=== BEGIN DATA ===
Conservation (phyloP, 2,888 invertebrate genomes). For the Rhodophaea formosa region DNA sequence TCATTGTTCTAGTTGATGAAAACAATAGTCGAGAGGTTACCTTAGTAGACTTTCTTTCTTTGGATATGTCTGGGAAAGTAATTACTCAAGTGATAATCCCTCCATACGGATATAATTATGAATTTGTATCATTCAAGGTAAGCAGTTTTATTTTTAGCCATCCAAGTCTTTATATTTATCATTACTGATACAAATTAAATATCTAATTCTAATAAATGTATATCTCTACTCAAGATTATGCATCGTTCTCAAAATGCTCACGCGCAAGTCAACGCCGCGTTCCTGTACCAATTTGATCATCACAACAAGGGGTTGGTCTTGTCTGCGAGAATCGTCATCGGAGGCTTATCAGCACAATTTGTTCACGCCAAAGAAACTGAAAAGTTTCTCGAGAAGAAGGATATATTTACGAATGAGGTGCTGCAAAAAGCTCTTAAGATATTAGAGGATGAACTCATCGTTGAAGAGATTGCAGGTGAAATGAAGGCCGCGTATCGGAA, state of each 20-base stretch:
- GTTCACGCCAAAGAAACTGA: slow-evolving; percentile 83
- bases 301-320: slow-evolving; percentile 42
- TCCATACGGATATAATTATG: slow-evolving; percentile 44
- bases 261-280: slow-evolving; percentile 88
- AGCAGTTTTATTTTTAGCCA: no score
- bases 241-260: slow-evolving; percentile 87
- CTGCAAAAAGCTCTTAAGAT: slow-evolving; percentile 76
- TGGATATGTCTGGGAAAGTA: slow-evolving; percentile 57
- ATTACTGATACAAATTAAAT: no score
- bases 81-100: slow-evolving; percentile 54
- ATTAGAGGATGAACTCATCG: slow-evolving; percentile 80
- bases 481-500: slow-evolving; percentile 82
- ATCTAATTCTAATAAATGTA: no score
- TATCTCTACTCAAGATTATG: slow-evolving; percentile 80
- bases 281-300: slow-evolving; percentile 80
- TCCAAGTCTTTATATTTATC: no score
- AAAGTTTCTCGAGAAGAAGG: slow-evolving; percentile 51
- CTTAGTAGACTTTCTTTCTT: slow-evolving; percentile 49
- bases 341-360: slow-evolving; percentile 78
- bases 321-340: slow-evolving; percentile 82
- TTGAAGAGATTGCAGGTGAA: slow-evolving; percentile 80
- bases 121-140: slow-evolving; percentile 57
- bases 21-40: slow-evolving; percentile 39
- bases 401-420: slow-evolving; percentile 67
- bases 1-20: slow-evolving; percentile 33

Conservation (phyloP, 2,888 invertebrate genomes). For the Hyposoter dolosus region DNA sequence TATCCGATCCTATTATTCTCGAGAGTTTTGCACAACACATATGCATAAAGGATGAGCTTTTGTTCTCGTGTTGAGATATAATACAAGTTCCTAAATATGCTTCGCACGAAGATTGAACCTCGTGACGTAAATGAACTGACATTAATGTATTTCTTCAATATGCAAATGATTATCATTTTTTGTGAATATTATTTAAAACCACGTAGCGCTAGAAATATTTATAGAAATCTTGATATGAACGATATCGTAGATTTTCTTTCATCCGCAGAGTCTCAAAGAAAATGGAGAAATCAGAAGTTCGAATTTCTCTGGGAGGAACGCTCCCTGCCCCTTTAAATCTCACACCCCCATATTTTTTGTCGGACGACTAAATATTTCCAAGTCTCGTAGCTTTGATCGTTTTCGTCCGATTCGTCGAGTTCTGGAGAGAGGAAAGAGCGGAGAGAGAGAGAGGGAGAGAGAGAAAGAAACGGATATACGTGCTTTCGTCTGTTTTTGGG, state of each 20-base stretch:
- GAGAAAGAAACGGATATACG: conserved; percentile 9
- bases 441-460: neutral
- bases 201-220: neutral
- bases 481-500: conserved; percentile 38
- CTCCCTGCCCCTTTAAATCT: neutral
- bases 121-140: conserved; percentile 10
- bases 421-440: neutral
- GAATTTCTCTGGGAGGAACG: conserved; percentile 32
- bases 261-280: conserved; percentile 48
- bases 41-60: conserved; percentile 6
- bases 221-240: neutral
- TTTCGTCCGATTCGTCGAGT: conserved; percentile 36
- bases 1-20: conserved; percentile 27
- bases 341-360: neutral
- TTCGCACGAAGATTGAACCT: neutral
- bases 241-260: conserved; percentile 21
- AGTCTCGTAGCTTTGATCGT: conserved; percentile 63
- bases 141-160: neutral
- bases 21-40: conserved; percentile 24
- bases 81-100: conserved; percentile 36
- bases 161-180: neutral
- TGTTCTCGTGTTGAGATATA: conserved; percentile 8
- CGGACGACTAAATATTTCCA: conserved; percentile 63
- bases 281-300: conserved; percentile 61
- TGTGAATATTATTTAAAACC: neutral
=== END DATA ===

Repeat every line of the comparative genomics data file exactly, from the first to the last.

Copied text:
Conservation (phyloP, 2,888 invertebrate genomes). For the Rhodophaea formosa region DNA sequence TCATTGTTCTAGTTGATGAAAACAATAGTCGAGAGGTTACCTTAGTAGACTTTCTTTCTTTGGATATGTCTGGGAAAGTAATTACTCAAGTGATAATCCCTCCATACGGATATAATTATGAATTTGTATCATTCAAGGTAAGCAGTTTTATTTTTAGCCATCCAAGTCTTTATATTTATCATTACTGATACAAATTAAATATCTAATTCTAATAAATGTATATCTCTACTCAAGATTATGCATCGTTCTCAAAATGCTCACGCGCAAGTCAACGCCGCGTTCCTGTACCAATTTGATCATCACAACAAGGGGTTGGTCTTGTCTGCGAGAATCGTCATCGGAGGCTTATCAGCACAATTTGTTCACGCCAAAGAAACTGAAAAGTTTCTCGAGAAGAAGGATATATTTACGAATGAGGTGCTGCAAAAAGCTCTTAAGATATTAGAGGATGAACTCATCGTTGAAGAGATTGCAGGTGAAATGAAGGCCGCGTATCGGAA, state of each 20-base stretch:
- GTTCACGCCAAAGAAACTGA: slow-evolving; percentile 83
- bases 301-320: slow-evolving; percentile 42
- TCCATACGGATATAATTATG: slow-evolving; percentile 44
- bases 261-280: slow-evolving; percentile 88
- AGCAGTTTTATTTTTAGCCA: no score
- bases 241-260: slow-evolving; percentile 87
- CTGCAAAAAGCTCTTAAGAT: slow-evolving; percentile 76
- TGGATATGTCTGGGAAAGTA: slow-evolving; percentile 57
- ATTACTGATACAAATTAAAT: no score
- bases 81-100: slow-evolving; percentile 54
- ATTAGAGGATGAACTCATCG: slow-evolving; percentile 80
- bases 481-500: slow-evolving; percentile 82
- ATCTAATTCTAATAAATGTA: no score
- TATCTCTACTCAAGATTATG: slow-evolving; percentile 80
- bases 281-300: slow-evolving; percentile 80
- TCCAAGTCTTTATATTTATC: no score
- AAAGTTTCTCGAGAAGAAGG: slow-evolving; percentile 51
- CTTAGTAGACTTTCTTTCTT: slow-evolving; percentile 49
- bases 341-360: slow-evolving; percentile 78
- bases 321-340: slow-evolving; percentile 82
- TTGAAGAGATTGCAGGTGAA: slow-evolving; percentile 80
- bases 121-140: slow-evolving; percentile 57
- bases 21-40: slow-evolving; percentile 39
- bases 401-420: slow-evolving; percentile 67
- bases 1-20: slow-evolving; percentile 33

Conservation (phyloP, 2,888 invertebrate genomes). For the Hyposoter dolosus region DNA sequence TATCCGATCCTATTATTCTCGAGAGTTTTGCACAACACATATGCATAAAGGATGAGCTTTTGTTCTCGTGTTGAGATATAATACAAGTTCCTAAATATGCTTCGCACGAAGATTGAACCTCGTGACGTAAATGAACTGACATTAATGTATTTCTTCAATATGCAAATGATTATCATTTTTTGTGAATATTATTTAAAACCACGTAGCGCTAGAAATATTTATAGAAATCTTGATATGAACGATATCGTAGATTTTCTTTCATCCGCAGAGTCTCAAAGAAAATGGAGAAATCAGAAGTTCGAATTTCTCTGGGAGGAACGCTCCCTGCCCCTTTAAATCTCACACCCCCATATTTTTTGTCGGACGACTAAATATTTCCAAGTCTCGTAGCTTTGATCGTTTTCGTCCGATTCGTCGAGTTCTGGAGAGAGGAAAGAGCGGAGAGAGAGAGAGGGAGAGAGAGAAAGAAACGGATATACGTGCTTTCGTCTGTTTTTGGG, state of each 20-base stretch:
- GAGAAAGAAACGGATATACG: conserved; percentile 9
- bases 441-460: neutral
- bases 201-220: neutral
- bases 481-500: conserved; percentile 38
- CTCCCTGCCCCTTTAAATCT: neutral
- bases 121-140: conserved; percentile 10
- bases 421-440: neutral
- GAATTTCTCTGGGAGGAACG: conserved; percentile 32
- bases 261-280: conserved; percentile 48
- bases 41-60: conserved; percentile 6
- bases 221-240: neutral
- TTTCGTCCGATTCGTCGAGT: conserved; percentile 36
- bases 1-20: conserved; percentile 27
- bases 341-360: neutral
- TTCGCACGAAGATTGAACCT: neutral
- bases 241-260: conserved; percentile 21
- AGTCTCGTAGCTTTGATCGT: conserved; percentile 63
- bases 141-160: neutral
- bases 21-40: conserved; percentile 24
- bases 81-100: conserved; percentile 36
- bases 161-180: neutral
- TGTTCTCGTGTTGAGATATA: conserved; percentile 8
- CGGACGACTAAATATTTCCA: conserved; percentile 63
- bases 281-300: conserved; percentile 61
- TGTGAATATTATTTAAAACC: neutral